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Fiction
Lonesome Dove: A Novel
by Larry McMurtry

The Real Lonesome Dove Story: Oliver Loving (1812-1867) is buried in the City Greenwood Cemetery, Weatherford, Texas. Weatherford is located 30 miles west of Ft. Worth and is in the Parker County seat. The Texas Historical Commission sign over Oliver Loving’s headstone calls him “The Dean of Texas Trail Drivers.” Loving, the founder of the three major cattle trails, came to Texas from Kentucky in 1845, where he farmed, raised cattle and ran a small shipping business. Oliver Loving took a herd through the Indian Nation, eastern Kansas and Northwest Missouri to Illinois in 1858. In 1859 he drove a thousand head of steers to Denver—the first herd of Texas longhorn cattle to reach Colorado.

Charles Goodnight (1836-1929) was born in Illinois. At the age of ten young Charles moved to Texas with his mother and stepfather. Early on in his life Goodnight had been a noted plainsman and Indian Fighter serving with the local militia, and in 1857 joining the Texas Rangers. Goodnight also participated in the battle that “rescued” Cynthia Ann Parker from the Comanches. Later, he would form a lasting friendship with her Comanche son, Quanah.

With eighteen men and two-thousand head of cattle they set out on 6 June 1866 to blaze a trail from Belknap, Texas, to Fort Sumner, New Mexico. This trail became known as the Goodnight-Loving Trail. Oliver Loving and Charles Goodnight faced many hardships as they crossed 80 waterless miles across the Llano Estacado. During this trip they lost many head that either stampeded over cliffs at the Pecos or became mired in the quicksand banks of the same river. Goodnight said later that the Pecos was “The graveyard of a cowman’s hope—I hated it!” Even so, this trip was considered a success, earning them more than $12,000. Oliver Loving slipped into the river and went upstream to a crossing where we hoped to find some passerby’s. Here he lay under a tree for two nights, hungry and weak. Some Mexicans with a wagon found him and he hired them to take him to Fort Sumner. Oliver Loving died twenty-two days later on 25 September, 1867. Before Oliver Loving died he asked that Charles Goodnight continue their partnership for two more years in order that his family could get out of debt. He also requested that his body be returned to Texas, he did not want to be buried in a “foreign land.”  The following year Charles Goodnight and Oliver Loving’s son,  Joseph, brought a metal casket containing the remains of Oliver Loving 600 miles back to Texas.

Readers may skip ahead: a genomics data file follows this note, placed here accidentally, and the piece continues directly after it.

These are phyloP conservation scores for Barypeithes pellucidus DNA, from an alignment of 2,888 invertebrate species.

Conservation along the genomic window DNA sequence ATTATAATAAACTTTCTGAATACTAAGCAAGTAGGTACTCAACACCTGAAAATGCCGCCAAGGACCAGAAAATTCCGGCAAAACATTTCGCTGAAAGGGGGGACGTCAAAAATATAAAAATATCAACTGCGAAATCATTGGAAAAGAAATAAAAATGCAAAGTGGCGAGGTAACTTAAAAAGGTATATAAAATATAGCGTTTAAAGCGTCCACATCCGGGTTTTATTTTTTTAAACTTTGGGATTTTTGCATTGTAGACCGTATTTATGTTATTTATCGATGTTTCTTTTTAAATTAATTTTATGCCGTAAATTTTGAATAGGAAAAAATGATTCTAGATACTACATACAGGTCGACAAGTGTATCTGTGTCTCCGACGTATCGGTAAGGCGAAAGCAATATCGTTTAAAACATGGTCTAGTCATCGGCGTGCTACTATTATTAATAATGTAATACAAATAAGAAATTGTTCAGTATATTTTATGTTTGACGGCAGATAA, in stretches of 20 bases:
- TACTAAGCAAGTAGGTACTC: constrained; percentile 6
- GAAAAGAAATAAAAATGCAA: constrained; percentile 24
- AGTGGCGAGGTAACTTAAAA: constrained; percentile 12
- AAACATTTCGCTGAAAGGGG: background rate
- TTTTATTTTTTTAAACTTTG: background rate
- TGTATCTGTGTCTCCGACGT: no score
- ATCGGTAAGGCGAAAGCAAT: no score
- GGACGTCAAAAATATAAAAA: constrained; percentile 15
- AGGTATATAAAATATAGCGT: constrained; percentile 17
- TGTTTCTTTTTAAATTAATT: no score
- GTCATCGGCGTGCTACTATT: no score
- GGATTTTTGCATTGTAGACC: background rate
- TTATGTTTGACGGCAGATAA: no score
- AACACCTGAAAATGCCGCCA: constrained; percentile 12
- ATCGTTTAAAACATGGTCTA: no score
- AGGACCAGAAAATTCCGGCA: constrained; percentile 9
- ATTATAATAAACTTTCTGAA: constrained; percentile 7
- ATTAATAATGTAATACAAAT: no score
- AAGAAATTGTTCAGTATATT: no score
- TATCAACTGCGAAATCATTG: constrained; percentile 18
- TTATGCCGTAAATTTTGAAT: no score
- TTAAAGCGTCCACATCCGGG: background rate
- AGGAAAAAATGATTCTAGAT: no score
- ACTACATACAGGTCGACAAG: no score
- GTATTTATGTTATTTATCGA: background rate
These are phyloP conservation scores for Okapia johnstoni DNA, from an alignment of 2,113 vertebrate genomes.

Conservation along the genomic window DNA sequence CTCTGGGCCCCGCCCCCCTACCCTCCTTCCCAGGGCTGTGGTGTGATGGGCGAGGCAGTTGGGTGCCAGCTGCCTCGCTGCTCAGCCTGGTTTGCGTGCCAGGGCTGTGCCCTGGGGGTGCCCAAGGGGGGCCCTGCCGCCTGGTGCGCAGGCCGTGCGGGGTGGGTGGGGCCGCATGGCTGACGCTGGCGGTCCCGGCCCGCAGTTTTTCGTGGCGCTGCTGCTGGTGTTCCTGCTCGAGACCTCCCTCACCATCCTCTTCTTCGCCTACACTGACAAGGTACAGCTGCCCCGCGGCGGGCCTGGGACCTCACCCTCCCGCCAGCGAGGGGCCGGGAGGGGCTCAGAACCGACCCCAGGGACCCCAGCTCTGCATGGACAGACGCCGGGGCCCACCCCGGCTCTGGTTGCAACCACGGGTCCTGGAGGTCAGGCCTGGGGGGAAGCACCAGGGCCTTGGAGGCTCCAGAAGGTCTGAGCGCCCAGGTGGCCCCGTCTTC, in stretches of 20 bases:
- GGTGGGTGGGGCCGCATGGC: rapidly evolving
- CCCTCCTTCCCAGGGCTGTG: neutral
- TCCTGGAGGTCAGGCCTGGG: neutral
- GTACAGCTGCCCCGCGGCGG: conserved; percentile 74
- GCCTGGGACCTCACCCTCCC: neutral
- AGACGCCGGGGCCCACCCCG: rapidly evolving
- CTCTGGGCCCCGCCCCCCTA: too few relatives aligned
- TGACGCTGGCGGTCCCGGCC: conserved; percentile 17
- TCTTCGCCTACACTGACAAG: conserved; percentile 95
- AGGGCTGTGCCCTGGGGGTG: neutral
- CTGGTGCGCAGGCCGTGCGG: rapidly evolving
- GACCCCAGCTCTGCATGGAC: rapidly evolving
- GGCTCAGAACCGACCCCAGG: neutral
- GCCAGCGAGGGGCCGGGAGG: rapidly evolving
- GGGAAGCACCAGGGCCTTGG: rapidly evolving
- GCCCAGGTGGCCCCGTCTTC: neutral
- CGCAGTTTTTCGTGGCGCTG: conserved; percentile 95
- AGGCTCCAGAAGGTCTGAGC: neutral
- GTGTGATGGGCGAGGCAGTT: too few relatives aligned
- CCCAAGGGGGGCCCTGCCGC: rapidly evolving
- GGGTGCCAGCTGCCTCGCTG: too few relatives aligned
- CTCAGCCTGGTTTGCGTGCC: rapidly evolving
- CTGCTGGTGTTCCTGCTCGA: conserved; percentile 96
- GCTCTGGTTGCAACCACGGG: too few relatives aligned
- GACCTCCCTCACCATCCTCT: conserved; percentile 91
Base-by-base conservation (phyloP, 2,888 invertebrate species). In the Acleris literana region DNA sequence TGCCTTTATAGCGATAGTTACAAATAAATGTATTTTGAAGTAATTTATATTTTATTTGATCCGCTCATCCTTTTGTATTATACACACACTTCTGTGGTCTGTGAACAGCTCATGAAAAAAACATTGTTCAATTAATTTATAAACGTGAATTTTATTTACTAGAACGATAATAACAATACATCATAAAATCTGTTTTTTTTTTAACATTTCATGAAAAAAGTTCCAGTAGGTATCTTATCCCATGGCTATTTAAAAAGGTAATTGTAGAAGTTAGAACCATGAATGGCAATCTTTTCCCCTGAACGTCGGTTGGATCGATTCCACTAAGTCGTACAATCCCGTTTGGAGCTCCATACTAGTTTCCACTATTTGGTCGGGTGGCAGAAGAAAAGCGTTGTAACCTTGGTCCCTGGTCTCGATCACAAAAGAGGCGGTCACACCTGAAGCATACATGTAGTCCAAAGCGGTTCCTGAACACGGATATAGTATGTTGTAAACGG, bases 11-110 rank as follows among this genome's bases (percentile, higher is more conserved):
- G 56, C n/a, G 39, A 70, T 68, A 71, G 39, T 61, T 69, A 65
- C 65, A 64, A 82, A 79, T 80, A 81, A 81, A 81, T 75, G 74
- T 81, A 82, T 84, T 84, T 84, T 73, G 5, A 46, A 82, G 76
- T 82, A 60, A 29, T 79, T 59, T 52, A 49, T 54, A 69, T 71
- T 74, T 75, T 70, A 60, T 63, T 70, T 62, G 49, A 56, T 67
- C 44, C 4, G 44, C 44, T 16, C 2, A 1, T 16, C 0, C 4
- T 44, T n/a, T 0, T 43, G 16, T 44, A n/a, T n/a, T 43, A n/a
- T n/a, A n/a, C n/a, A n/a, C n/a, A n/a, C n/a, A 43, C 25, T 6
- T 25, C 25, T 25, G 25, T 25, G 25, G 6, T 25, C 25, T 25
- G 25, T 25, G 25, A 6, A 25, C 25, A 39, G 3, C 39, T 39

The final link connecting Lonesome Dove to the Goodnight-Loving story is also buried in the City Geenwood Cemetery, a black cowboy by the name of  Bose Ikard. In 1866 Bose Ikard joined the cattle drive to Colorado led by Charles Goodnight and Oliver Loving. Ikard became one of Goodnights best cowboys and a trusted friend to both Charles Goodnight and Oliver Loving. The marker placed by the Texas Historical Commission identifies the grave of this former slave as a friend of Charles Goodnight. According to the Texas Historical Commission sign Bose lived from 1843 until 1929 (note: the date dates on the headstone erected  by Charles Goodnight are different).


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Juvenile Fiction/Bluebonnet Winner
Mountain Dog
by Margarita Engle
  
When Tony’s mother is sent to jail, he is sent to stay with a great uncle he has never met in Sierra Nevada. It is a daunting move—Tony’s new world bears no semblance to his previous one. But slowly, against a remote and remarkable backdrop, the scars from Tony’s troubled past begin to heal.
With his Tió and a search-and-rescue dog named Gabe by his side, he learns how to track wild animals, is welcomed to the Cowboy Church, and makes new friends at the Mountain School. Most importantly though, it is through Gabe that Tony discovers unconditional love for the first time. He becomes his   uncles child and his uncle marries BB.


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Non-Fiction
Seabiscuit : An American Legend
by Laura Hillenbrand
798.4 HIL

Seabiscuit was an unlikely champion. He was a rough-hewn, undersized horse with a sad little tail and knees that wouldn't straighten all the way. At a gallop, he jabbed one foreleg sideways, as if he were swatting flies. For two years, he fought his trainers and floundered at the lowest level of racing, misunderstood and mishandled, before his dormant talent was discovered by three men. Competing in the cruelest years of the Depression, the rags-to-riches horse emerged as an American cultural icon, drawing an immense and fanatical following, inspiring an avalanche of merchandising, and establishing himself as the single biggest newsmaker of 1938 - receiving more coverage than FDR or Hitler.


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Non-Fiction
Unbroken : A World War II Airman's Story of Survival, Resilience, and Redemption
by Laura Hillenbrand 
92 ZAM

On a May afternoon in 1943, an Army Air Forces bomber crashed into the Pacific Ocean and disappeared, leaving only a spray of debris and a slick of oil, gasoline, and blood.  Then, on the ocean surface, a face appeared.  It was that of a young lieutenant, the plane’s bombardier, who was struggling to a life raft and pulling himself aboard.  So began one of the most extraordinary odysseys of the Second World War.  The lieutenant’s name was Louis Zamperini.  In boyhood, he’d been a cunning and incorrigible delinquent, breaking into houses, brawling, and fleeing his home to ride the rails.  As a teenager, he had channeled his defiance into running, discovering a prodigious talent that had carried him to the Berlin Olympics and within sight of the four-minute mile.  But when war had come, the athlete had become an airman, embarking on a journey that led to his doomed flight, a tiny raft, and a drift into the unknown.